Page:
Although it varies with the crop, the Drumheller-area farmer says that translates into an overall input savings of between $5,000 and $10,000 per year.
"It's surprising when you make the comparison," says Pliva, who crops about 2,800 acres of grains and oilseeds. "Without the GPS, during field spraying, I was overlapping about 100 feet over a quarter-section. And over the whole farm that adds up."
A quick calculation shows that a 100-foot spray overlap on a quarter section—a half mile-long field—equals about 6.5 acres and over 17 or 18 quarters, which totals about 112 acres of overlap. Although crop inputs will vary, if seed, fertilizer and chemical range between $50 and $100 per acre, that adds up to $5,000 to $10,000 per year.
The Outback GPS (A Hemisphere product) unit costs about $6,600. Considering the value it brings to his operation, Pliva estimates that the system will be paid off within a couple of years. "And reducing the inputs is also good for the environment," he says.”
Hemisphere sells a range of Precision Ag products
Hemisphere sells products for three separate markets: Ground Agriculture, Air Agriculture and Precision Marine. Ground Ag represented 75% of 2006 revenue, Precision Marine represented 15% and Air Ag represented 10%. Product pricing ranges from as little as $1700 to $8000. Products include guidance products that tell you when and where to drop seed and fertilizer to the company’s eDrive that actually steers the tractor for you.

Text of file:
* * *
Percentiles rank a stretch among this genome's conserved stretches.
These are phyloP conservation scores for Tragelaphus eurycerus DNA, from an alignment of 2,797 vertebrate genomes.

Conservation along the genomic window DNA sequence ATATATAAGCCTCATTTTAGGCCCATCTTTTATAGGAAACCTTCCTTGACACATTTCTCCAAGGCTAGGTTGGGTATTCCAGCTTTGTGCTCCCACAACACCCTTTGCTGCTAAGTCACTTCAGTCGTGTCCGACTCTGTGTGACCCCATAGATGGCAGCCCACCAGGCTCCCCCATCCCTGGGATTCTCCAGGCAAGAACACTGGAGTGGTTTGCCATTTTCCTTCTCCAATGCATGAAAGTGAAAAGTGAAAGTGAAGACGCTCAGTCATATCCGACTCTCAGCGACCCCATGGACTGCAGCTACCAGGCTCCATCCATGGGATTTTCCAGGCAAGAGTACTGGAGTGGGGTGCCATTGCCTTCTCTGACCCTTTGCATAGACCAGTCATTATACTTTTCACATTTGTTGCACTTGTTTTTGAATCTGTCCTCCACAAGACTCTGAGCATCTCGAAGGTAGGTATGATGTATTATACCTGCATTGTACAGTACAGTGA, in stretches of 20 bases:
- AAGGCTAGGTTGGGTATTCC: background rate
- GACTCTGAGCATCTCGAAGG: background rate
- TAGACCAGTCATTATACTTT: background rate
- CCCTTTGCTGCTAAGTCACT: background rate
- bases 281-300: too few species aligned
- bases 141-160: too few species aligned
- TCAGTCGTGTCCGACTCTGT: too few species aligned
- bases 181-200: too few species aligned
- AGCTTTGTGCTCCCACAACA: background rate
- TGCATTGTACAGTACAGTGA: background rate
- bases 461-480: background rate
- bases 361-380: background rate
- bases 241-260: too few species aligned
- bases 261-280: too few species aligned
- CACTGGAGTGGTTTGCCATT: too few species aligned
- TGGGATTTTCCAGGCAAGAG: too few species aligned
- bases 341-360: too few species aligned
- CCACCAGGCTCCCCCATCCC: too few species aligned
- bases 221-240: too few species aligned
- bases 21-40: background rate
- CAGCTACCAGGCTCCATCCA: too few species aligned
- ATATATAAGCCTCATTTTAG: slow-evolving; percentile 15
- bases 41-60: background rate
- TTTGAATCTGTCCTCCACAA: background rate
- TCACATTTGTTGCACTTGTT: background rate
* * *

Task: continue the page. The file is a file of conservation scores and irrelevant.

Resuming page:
In the North American aftermarket for precision agriculture market, Hemisphere has 50% market share based upon units sold and components in underlying products. For example, all of Raven Industries (NASDAQ: RAVN) precision agriculture products have Hemisphere’s Crescent chips inside. One of Raven’s subsidiaries makes GPS equipment.
Hemisphere’s strategy is to offer more software based solutions than hardware and to offer cost effective solutions to a farmer. It operates in the low to mid-end portion of the market. While there are some products and solutions that cost $30,000 to $40,000, Hemisphere’s goal is to try to find a lower cost solution and get more mass market adoption. And that is where Baseline HD comes in.
Baseline HD is about to shakeup the Precision Ag market
If you wanted GPS guidance on your tractor plus auto steering with “sub-inch” accuracy (the best accuracy technology allows now), common solutions cost you upwards of $30,000. Hemisphere’s new Baseline HD solution will cost you less than $15,000 while providing the same accuracy. I believe that this product single-handedly could change Hemisphere and dramatically alter the competitive landscape.
To get sub-inch accuracy in GPS farming currently requires something called dual RTK (Real Time Kinematics). RTK positioning provides much higher differential positioning accuracy by observing a given signal's carrier phases. The difference with BaselineHD is that it uses single RTK, something that wasn’t thought possible. This also allows less components and a much lower price point.